The SitePoint PHP blog has a new post today sharing what they (well the author, George Fekete) see as the top 18 critical oversights common to web development in recent years. While the examples are in PHP, the principles could apply across multiple other languages.

Over the past years I had the opportunity to work on some interesting projects, complex in nature with an ongoing development, constantly upgrading, refactoring and adding new features to them. This article will cover the biggest coding oversights most PHP developers make, when dealing with medium and large projects. Oversights such as not differentiating between development environments or not implementing caching and backup. [...] The root of these problems lies mainly in developers' knowledge and experience, especially the lack of it.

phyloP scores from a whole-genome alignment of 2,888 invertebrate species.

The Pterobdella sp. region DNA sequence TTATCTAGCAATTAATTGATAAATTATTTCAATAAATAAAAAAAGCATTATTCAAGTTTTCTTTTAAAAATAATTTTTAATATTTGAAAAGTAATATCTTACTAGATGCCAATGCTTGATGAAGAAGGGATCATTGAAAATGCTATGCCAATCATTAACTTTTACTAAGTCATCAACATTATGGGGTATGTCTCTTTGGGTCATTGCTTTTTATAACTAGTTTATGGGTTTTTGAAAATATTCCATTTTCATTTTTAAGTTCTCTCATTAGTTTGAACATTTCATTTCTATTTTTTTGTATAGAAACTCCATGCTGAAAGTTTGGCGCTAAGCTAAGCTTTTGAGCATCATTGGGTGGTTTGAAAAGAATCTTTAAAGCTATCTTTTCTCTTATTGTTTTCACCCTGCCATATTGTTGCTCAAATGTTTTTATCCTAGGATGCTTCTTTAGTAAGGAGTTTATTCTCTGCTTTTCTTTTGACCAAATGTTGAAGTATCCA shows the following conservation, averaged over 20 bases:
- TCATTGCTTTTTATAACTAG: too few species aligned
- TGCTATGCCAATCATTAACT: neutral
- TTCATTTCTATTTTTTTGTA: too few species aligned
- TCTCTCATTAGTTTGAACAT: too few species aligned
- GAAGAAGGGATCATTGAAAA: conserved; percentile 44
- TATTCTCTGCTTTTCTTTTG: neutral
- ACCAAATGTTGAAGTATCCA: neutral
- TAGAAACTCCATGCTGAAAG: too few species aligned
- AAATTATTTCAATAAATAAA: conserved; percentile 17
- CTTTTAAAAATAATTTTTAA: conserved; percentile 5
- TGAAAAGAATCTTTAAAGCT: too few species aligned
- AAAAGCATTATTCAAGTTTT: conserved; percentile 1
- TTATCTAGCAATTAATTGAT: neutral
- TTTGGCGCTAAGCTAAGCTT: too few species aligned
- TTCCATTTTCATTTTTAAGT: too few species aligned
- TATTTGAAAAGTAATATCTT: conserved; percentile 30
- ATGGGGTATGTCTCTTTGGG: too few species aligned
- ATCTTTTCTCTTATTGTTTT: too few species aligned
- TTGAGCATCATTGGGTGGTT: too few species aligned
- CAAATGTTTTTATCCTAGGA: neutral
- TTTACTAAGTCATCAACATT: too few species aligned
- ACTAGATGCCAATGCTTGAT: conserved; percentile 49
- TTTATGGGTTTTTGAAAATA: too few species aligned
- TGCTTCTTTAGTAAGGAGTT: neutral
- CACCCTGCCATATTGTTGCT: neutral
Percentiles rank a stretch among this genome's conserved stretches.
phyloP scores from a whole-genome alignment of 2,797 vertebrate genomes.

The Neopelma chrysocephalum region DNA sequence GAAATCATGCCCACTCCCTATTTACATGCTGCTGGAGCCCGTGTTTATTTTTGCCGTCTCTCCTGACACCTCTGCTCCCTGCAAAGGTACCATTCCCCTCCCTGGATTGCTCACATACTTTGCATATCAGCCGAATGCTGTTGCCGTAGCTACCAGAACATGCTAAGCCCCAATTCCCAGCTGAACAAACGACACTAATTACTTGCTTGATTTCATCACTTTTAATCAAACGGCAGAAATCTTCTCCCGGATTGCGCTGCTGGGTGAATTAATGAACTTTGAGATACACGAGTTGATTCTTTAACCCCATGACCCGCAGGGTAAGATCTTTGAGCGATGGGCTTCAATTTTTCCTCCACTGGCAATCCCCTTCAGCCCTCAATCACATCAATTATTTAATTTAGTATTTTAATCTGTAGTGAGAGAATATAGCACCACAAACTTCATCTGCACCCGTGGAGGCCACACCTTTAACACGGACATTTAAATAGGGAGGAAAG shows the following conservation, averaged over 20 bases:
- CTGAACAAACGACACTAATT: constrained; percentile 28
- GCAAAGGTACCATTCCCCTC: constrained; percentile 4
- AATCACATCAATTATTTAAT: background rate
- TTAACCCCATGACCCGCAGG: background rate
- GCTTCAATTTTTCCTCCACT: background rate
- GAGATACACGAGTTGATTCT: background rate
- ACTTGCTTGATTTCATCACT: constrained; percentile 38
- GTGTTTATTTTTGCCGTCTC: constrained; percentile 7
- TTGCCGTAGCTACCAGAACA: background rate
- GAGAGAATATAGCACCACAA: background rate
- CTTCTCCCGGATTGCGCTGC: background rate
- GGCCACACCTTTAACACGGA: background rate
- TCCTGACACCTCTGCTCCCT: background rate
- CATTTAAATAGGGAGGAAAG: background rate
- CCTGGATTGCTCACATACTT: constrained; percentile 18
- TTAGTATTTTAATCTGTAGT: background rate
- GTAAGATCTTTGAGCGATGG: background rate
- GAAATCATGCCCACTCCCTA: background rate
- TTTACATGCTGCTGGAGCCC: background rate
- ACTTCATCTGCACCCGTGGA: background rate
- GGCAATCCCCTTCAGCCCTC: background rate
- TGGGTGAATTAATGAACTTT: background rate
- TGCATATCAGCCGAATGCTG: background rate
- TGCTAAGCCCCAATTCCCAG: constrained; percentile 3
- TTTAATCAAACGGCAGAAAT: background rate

He's broken them up into three different overall types: design, application and database levels. Included in his list are things like:

  • Developing with error reporting off
  • Not implementing caching
  • Not using automated tests
  • Not differentiating between read / write queries
  • Not using transactions
  • No backup
  • No monitoring

Check out the full post for the rest of the items on the list, all including examples and explanations.

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Link: http://www.sitepoint.com/18-critical-oversights-web-development/

Inviqa techPortal:
My top ten favourite PhpSpec limitations
September 11, 2014 @ 11:15:31